Uses: making them evolve


By their very nature, uses evolve, but most of the time they evolve more rapidly than space, which is less malleable and therefore runs the risk of being partially unsuitable. Let’s take the example of our meetings. Meeting rooms have often been designed for headcounts of 6, 8, 10 or even 12 people. Capturing and analyzing data, particularly in the context of hybrid working, makes it possible to objectify the actual use of spaces. In the case of meeting rooms, for example, very few are used by more than 6 people, as meetings are usually held with smaller headcounts. This raises the question of the mismatch between resources and usage. In its data dimension, digital technology is a tool for gathering information which, once collected and analyzed, facilitates the adjustment of space in relation to usage, through modeling and prediction, in the service of anticipation. Anticipating usage is a major challenge for organizations, and not just from the point of view of the cost of a poorly used sq.m. space. In fact, ensuring that the working tool that space represents is in line with usage and needs is imperative for individual, collective and organizational performance. Can you do a good job with an inadequate tool??


Strategy: integrating digital


This is why the digital aspect of the working environment must be an integral part of any real estate and, ultimately, organizational transformation. To consider digital in an integrated way is to ensure that the building’s nervous system is designed in parallel with its skeleton and muscles. This is how we can make digital an integral part of our strategy. So, while we may initially think that digital addresses only technical issues, it is ultimately human and organizational issues that are the end result. This is why the stakeholders involved in the digital aspect of organizational transformations include players from Information Technology, human resources, finance, working environments and real estate. And let’s face it: technology is never just a means to an end. The ambition of a transformation that combines real estate and digital is therefore strategic, since it aims to design and then operate a high-performance work tool and living space. The design & build phase is absolutely crucial, as it lays the foundations for a resourceful workplace. However, the operational phase, the run, is just as crucial, as it involves monitoring and managing the space. Spaces and organizations are living objects, so we need to ensure that the habitat remains adapted to the inhabitant over time. Can we do a good job with a tool that wears out over time?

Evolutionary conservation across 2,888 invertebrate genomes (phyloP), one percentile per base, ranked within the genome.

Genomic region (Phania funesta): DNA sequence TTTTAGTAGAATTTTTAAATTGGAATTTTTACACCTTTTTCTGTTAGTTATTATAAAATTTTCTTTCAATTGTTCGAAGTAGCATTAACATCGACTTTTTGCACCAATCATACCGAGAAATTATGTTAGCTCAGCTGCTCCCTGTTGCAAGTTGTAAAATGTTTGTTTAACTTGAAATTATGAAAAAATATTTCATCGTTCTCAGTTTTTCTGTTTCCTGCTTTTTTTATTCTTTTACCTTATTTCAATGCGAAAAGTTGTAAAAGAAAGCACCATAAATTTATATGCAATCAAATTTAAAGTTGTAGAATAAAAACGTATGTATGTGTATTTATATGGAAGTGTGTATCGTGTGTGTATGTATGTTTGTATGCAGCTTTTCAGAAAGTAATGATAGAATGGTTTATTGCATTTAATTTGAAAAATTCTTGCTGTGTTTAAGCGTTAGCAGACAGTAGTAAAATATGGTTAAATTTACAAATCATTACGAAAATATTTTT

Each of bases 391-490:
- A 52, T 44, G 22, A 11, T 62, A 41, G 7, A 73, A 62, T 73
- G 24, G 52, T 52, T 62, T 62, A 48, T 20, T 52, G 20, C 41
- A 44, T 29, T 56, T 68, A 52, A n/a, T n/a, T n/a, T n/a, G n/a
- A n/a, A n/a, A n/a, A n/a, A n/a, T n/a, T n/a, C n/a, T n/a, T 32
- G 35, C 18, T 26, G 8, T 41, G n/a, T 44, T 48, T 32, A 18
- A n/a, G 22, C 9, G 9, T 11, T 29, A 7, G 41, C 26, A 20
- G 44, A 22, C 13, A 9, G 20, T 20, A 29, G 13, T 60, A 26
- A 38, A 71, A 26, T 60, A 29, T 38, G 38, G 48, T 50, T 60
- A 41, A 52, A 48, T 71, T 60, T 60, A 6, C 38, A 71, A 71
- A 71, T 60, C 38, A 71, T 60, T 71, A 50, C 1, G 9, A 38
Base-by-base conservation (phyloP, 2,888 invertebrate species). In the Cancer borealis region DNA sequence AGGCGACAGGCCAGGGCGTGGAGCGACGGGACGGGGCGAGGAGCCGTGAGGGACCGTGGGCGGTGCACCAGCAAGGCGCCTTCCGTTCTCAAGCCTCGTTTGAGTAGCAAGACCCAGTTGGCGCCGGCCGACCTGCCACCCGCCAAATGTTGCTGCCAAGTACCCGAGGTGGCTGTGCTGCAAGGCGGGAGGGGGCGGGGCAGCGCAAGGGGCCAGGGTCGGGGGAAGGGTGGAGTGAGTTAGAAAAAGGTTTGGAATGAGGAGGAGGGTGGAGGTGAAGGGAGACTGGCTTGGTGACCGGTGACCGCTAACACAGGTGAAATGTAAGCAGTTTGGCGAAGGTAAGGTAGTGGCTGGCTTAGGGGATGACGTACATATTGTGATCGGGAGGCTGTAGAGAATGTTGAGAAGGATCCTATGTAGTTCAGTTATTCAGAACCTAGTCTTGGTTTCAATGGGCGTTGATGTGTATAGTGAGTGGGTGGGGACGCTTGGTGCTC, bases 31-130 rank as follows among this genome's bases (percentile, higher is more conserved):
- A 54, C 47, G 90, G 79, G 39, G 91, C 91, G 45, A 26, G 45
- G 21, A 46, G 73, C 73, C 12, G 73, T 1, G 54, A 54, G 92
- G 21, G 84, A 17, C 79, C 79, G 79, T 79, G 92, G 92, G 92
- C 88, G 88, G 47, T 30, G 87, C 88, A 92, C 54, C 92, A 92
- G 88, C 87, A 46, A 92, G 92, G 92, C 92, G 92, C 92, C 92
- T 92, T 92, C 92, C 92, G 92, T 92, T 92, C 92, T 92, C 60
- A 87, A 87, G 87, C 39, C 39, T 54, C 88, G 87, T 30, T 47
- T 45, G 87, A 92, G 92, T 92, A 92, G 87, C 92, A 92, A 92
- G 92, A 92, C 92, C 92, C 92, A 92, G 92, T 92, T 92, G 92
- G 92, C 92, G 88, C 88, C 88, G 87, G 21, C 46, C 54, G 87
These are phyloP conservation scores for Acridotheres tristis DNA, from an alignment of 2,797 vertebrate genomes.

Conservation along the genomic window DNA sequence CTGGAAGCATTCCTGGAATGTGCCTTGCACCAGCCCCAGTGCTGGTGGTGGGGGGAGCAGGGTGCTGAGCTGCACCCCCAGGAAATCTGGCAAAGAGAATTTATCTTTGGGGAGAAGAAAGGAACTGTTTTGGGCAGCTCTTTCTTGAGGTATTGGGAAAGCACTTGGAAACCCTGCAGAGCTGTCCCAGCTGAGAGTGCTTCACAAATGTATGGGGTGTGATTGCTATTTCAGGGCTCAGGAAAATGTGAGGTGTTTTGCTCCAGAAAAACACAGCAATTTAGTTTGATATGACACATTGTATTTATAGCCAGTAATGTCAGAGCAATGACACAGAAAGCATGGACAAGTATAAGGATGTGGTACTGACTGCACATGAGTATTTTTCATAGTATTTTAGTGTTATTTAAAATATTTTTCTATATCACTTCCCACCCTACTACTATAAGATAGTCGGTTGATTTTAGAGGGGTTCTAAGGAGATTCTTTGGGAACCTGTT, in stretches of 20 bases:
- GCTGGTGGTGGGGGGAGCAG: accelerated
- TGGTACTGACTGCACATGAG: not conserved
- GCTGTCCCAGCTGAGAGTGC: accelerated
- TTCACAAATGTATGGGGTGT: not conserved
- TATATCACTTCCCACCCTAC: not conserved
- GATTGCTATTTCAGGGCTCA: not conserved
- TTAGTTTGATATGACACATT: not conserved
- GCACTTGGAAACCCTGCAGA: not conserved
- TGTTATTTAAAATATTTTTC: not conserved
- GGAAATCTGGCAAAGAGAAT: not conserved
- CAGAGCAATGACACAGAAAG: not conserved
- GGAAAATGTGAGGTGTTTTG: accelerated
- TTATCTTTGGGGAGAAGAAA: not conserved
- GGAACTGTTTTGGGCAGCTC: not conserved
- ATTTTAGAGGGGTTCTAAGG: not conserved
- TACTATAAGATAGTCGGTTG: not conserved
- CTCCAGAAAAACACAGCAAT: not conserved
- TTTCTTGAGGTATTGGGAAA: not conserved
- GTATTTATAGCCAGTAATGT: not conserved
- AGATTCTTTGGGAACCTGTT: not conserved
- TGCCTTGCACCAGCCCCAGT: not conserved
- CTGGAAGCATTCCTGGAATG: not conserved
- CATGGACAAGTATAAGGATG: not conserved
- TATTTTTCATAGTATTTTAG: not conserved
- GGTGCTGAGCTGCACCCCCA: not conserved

As you can see, digitizing an office building is not just a technical issue, because the end goal is obvious: it’s all about quality of life at work. Digital technology makes workers’ daily routines more fluid. Getting to the office to do a good job is an essential source of satisfaction and performance.


To find out more, read the recent book Stratégie Immobilière et performance au travail, published by Kardham with the French national real estate directors association (ADI), Editions du Moniteur.